Wednesday, February 08, 2006

Social Democrats Have Made Bo Giertz's Church "Functionally Atheistic"

One of the voices of orthodoxy in the Church of Sweden fighting for the legacy of Bo Giertz is Rev. Yngve Kalin (his homepage full of information on the issues facing confessional pastors is here, and the homepage of The Church Coalition for Bible and Confession is here). It was Pastor Kalin who took the initiative in sponsoring the Priests’ Declaration against blessing of same-sex partnerships, gathering 867 names. Pastor Kalin has published an article on the state of the Church of Sweden in the Svenska dagbladet, of which Bill Tighe has kindly forwarded me a translation by Dr. Christopher Barnekov and Birgitta Peterson, with a note encouraging circulation. It begins by stating that the church of Karl Gustav Hammar, the outgoing archbishop of the Church of Sweden has collapsed. Incidentally, the archbishop's statement of the aims of his tenure here reminds me powerfully of the existentialist Christianity of Gunnar Schenstedt, a character in Hammer of God. Gunnar repents; while the rulers of the Church of Sweden do the same?

Hammar’s Church has collapsed

The Swedish church has been transformed into a unique church organization, functionally atheistic, adjusted to the contemporary culture and contextual in the sense that it mirrors the society and the dominant ideologies of the day.

This is the result of a consistently applied strategy with a Social-Democratic signature. That party has obscured the catholic feature of the church to such an extent that the Swedish church now stands increasingly isolated in the ecumenical context.

Theology has been turned into an ideology with a new rallying cry: "open, democratic and nationwide" instead of "holy, catholic and apostolic." K G Hammar leaves a church in chaos, in retreat, with a considerable drop in membership, with consolidation of congregations and in many places with a church life that has collapsed.

Arthur Engberg and Harald Hallén, both influential Social-Democrats in the earlier part of last century, had different plans for how the church should be used in the building of a Social-Democratic society. Finally they agreed upon a united political platform for the church that now has been realized in essential parts. Now the academic research is being published. With astute analyses, Urban Claesson at the Dalarna Institute (dissertation:
Folkhemmets kyrka) and soon Daniel Alvunger at Lund University have exposed the Social-Democratic party's deliberate execution of its political platform concerning the church. And there are more papers pointing in the same direction.

There has also been opposition, persons who have put brakes on this development and delayed the collapse, for instance Gunnar Rosendal, Yngve Brilioth, Bo Giertz and others. They made it possible for the traditional spiritual movements within the church to continue their authentic Christian life within the framework of the Swedish church. The question is for how long.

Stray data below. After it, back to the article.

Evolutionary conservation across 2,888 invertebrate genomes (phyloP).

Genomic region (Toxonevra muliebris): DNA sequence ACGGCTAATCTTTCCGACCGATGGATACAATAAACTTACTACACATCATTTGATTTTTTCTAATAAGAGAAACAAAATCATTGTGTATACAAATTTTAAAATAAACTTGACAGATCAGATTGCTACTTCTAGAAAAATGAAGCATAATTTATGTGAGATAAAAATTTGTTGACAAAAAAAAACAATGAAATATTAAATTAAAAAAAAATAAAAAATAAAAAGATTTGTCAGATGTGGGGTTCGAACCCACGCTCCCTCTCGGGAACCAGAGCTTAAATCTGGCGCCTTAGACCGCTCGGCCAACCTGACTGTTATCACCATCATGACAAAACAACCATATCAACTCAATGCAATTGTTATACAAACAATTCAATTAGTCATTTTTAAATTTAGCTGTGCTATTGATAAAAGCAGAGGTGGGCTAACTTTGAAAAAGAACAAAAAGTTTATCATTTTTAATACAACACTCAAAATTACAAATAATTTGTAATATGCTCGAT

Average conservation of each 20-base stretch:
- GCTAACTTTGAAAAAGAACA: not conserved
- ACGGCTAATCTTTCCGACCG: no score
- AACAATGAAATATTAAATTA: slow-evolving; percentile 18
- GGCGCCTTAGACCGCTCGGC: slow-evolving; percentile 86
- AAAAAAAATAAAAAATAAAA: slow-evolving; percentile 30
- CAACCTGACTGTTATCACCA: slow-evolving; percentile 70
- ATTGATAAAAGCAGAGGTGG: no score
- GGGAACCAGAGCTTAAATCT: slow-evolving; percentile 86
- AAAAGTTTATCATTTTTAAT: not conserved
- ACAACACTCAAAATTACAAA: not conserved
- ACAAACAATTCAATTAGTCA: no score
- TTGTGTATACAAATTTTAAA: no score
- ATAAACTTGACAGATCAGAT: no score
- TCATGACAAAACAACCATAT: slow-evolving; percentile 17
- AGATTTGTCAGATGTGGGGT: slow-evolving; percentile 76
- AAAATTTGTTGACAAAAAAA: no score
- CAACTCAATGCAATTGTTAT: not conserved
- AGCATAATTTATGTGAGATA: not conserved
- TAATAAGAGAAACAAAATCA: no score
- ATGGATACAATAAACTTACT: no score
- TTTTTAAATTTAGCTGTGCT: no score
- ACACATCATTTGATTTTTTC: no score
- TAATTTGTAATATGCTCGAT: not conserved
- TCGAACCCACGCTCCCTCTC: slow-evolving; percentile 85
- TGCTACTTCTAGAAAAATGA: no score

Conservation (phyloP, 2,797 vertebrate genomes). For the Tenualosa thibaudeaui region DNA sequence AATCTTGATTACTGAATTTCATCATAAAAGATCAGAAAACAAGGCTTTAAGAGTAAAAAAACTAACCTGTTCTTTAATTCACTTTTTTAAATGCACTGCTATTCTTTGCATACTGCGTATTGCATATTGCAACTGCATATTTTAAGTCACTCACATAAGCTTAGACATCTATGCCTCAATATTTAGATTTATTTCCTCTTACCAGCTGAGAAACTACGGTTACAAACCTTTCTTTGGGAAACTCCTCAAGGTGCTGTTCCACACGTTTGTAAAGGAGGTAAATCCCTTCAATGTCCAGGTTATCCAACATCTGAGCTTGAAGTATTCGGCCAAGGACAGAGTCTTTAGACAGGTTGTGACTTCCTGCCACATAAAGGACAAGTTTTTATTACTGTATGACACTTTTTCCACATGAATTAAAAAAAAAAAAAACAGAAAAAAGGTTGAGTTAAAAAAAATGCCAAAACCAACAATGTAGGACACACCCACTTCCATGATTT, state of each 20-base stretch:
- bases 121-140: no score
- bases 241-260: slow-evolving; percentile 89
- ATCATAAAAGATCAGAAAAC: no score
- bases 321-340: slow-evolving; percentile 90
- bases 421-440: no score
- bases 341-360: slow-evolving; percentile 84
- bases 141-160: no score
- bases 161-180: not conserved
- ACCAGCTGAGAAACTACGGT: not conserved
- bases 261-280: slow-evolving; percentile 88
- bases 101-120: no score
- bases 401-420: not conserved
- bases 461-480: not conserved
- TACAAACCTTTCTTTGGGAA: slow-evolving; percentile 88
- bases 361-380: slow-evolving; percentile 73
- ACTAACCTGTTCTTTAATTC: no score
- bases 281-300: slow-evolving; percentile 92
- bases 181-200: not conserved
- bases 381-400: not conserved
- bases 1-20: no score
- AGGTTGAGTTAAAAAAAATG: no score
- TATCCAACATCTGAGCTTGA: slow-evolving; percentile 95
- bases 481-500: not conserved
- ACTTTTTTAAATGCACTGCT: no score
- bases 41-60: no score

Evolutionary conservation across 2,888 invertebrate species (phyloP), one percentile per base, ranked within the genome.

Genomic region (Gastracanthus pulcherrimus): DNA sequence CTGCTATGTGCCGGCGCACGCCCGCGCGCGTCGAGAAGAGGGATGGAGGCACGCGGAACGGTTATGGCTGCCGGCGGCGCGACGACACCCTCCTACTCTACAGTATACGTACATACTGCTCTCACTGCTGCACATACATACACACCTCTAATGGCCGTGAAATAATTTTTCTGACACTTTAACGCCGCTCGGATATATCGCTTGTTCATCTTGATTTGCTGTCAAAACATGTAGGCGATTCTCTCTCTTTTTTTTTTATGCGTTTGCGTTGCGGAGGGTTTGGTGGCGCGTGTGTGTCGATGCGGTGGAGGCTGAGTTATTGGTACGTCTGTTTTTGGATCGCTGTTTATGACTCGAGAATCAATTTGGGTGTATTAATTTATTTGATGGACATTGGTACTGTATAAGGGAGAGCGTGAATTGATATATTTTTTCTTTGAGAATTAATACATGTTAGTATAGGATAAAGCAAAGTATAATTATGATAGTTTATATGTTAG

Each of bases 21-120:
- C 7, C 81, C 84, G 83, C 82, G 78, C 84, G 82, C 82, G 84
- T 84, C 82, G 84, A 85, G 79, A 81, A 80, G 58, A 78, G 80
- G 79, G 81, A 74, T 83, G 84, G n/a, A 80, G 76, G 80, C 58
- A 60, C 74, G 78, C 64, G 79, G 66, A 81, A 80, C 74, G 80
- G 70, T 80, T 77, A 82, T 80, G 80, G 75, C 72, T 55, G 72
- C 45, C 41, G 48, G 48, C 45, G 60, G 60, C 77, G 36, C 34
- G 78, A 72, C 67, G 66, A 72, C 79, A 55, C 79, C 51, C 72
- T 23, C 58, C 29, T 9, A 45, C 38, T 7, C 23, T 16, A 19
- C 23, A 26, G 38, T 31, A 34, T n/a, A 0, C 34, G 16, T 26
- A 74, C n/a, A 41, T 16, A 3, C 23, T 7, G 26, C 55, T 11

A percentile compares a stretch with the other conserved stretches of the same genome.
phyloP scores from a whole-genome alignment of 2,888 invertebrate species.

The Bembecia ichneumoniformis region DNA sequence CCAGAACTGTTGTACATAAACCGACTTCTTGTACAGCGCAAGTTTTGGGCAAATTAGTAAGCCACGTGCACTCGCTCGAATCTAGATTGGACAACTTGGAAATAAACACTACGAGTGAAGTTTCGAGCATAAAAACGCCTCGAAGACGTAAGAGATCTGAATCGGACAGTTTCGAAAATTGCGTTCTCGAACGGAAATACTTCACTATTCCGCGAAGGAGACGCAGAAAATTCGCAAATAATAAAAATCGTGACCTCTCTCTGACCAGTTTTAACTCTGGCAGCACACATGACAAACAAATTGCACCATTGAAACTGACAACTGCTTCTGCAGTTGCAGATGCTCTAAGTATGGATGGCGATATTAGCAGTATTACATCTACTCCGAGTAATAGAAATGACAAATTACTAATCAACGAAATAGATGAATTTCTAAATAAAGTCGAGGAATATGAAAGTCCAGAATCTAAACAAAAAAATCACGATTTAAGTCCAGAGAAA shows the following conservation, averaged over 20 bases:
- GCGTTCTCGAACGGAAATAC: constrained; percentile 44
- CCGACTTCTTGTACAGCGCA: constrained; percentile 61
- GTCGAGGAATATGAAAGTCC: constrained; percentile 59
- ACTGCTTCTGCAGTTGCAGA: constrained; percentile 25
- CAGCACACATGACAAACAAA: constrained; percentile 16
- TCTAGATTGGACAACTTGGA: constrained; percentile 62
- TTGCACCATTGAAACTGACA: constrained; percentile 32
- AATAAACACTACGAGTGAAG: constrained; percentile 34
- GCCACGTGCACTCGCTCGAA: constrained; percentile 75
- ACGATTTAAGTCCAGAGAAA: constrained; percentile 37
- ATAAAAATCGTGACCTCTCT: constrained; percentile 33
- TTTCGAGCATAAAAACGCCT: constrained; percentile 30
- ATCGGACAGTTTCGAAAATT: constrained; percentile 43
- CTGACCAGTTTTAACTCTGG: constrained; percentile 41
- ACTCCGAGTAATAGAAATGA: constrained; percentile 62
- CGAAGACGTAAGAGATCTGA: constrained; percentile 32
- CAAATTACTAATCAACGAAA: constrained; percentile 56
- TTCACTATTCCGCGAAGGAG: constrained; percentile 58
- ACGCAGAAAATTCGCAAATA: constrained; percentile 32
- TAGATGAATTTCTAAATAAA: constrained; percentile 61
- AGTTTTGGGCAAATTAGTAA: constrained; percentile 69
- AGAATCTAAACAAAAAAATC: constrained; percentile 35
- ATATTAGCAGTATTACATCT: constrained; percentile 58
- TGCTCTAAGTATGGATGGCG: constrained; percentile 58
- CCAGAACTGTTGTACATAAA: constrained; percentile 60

The foremost tactic in remolding the church has been the transformation of her decision making bodies. By doing this, one can secure control of the church. In addition, the politicians have formed an unholy alliance with modernistic theologians who have made a career in the church by adapting themselves to the new terms. At disestablishment in year 2000 the church became free from the state but instead got caught in a secular ideology.

The church was restructured to follow the model of secular governments. Previously every priest was held responsible for the stewardship of his priesthood through the oversight of his bishop and diocesan chapter. Now this oversight for priests has been transferred to the local church councils* by making them the employers of the priests. The dioceses were also restructured to become like county governments. The same restructuring happened on the national level. The new Church Assembly was organized entirely according to models outside the church itself. In that assembly the ordained clergy have very little voice.

Today the democratically elected Church Assembly is sovereign. Whenever it wishes, it can decide doctrinal questions by a two-thirds majority. The worshiping communities are not the base of these decisions. It is rather the so called “nomination groups,” most often the political parties.

Despondency and feelings of powerlessness combined with disappointment are spreading among the ranks of the believers. Many do not recognize their own church any more. But the question is whether the transformation has gone too far? The church organization shows obvious signs of implosion. Who wants a church that is a mirror image of the political powers of the present day?

Yngve Kalin
Hyssna, Sweden

*These 'church councils' are elected in secular elections, by voters who may never attend worship, and are dominated by the political parties who nominate most of the candidates!-- CB